Reviewed by Betsy Estes
I must confess that as a theatre-goer I usually gravitate toward Broadway musical productions – big stage, big lights, big cast. Attending HATTheatre’s production of Every Brilliant Thing was outside my normal theatre experience (black box theatre, one actor show, no musical numbers, audience participation, you get the idea), but I am so glad I made the leap. Every Brilliant Thing explores what it is like to live with someone who is suicidal. While this description sounds like the audience is in for a heavy evening, nothing could be further from the truth.
The main character (Chris Hester) welcomes us into his living room and takes us on an intimate journey of his struggles growing up with a mother who has depression. The play begins as he reminisces about his mother’s suicide attempt when he was seven years old. The pain and confusion of the young boy is palpable. All he wants to do is to make his mother feel better, so he starts a list. A list of “brilliant things” that make life worth living. Because he is seven when he starts the list, some examples include ice cream and roller coasters. We continue the journey with the main character as he enters his teen years and then again when he goes to college.
As the list grows, the shift is beautiful and hopeful and becomes a love letter of sorts. As the main character grows and matures, so does his list. There are rules – the items can’t be repeated, and the items should be experiences or people, rather than material things… “not too old to climb a tree” as well as “skinny dipping” are added to the list. We continue to follow the main character as he navigates the ups and downs of adulthood. This is a time filled with joy and sorrow. The play ends with the main character listening to a record, and we are left with a feeling of hope – that all is possible, if we remember there are millions of “brilliant things” to keep us going.
With a simple set, the production crew at HATTheatre creates a feeling of comfort, warmth, and safety from the minute you walk into the theatre lobby. As you enter the lobby, your senses are flooded with the delicious smells of warm cookies and coffee. After picking up your complimentary treats, you walk into the black box theatre and feel like you have walked in to your living room or maybe your neighbor’s living room. The stage is surrounded on either side by comfy wing chairs, love seats, and traditional theatre seating. The lighting accentuates the warmth of a home by using lamps on small tables scattered throughout the seating. Some of the tables even have trivia cards or chessboards. These thoughtful details help to complete the ambiance of the set, and to immerse the audience in the moment.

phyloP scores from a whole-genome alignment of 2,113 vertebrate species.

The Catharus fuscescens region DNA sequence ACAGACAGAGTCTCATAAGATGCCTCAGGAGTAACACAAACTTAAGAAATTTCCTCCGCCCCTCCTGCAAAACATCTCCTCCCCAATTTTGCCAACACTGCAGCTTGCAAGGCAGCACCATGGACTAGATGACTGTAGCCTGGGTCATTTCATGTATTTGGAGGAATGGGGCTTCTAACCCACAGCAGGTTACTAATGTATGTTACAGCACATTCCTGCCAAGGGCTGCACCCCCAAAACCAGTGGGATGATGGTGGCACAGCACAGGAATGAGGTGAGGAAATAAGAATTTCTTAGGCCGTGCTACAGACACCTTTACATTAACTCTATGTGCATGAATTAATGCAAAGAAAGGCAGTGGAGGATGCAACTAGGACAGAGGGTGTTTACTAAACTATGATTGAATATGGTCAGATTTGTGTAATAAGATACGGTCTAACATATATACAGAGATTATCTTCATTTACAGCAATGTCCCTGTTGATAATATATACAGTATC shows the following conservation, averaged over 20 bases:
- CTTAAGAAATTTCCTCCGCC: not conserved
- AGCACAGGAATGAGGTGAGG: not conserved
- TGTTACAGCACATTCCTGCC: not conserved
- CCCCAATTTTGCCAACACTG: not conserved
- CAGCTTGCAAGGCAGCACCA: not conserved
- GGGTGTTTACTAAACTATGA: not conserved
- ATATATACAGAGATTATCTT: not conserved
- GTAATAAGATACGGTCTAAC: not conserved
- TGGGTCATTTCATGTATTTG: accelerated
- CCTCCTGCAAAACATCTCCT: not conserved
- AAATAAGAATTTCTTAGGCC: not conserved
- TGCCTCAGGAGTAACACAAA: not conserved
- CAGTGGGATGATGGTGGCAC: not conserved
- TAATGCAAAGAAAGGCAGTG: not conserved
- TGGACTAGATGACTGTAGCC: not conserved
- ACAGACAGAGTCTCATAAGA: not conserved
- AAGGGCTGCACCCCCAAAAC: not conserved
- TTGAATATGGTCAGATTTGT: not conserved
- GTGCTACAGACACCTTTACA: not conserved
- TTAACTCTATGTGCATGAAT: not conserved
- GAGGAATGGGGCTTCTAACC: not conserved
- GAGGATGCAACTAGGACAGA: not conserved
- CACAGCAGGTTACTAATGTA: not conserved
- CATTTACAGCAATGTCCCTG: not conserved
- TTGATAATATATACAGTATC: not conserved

Chris Hester invites us into this emotional roller coaster with a compelling portrayal of a boy/teen/man who is looking to find the joy and hope in life. With only his voice, his body language, and minimal help from the audience (I’ll explain that in a bit), Hester has us laughing out loud, nodding our heads in agreement, gasping, and even wiping away a tear or two. Hester moves seamlessly from a funny one-liner to a moment of quiet despair. His comedic timing makes the play light, while his skilled inflections and pauses make us grieve with his character. Because of Hester’s skilled performance, the audience comes to love this character and roots for him during the entire play.
Did I mention there is audience participation?! As you walk into the theatre, Chris Hester is there to welcome you and to gauge how willing you are to participate in the play. He is friendly and funny and asks for help in such a way that it really is okay to say no. This is not my normal theatre experience, but even I felt comfortable enough to read something. Participation opportunities vary from reading one of the “brilliant things” to getting on stage and acting out a scene. Delightfully, the audience participation creates a certain trust and warmth that only adds to the overall message of the play.
Every Brilliant Thing fills a need in all of us (whether we have felt the impact of depression or not) to remember the joy and beauty in life. The play gives us an opportunity to stop and reflect on all the wonderful little things that we so often forget about in our fast-paced world.
The HATTheatre, in its twenty-sixth season, is located off Patterson Avenue in the West End of Henrico County. It is a 70-seat black box theater that strives to bring quality theatre to the public at affordable prices.
Every Brilliant Thing runs through March 15 with two shows remaining: March 10 at 2 p.m. and March 15 at 8 p.m. The show is appropriate for ages twelve and older. Tickets can be reserved by calling 804-343-6364. For more information, visit HATTheatre.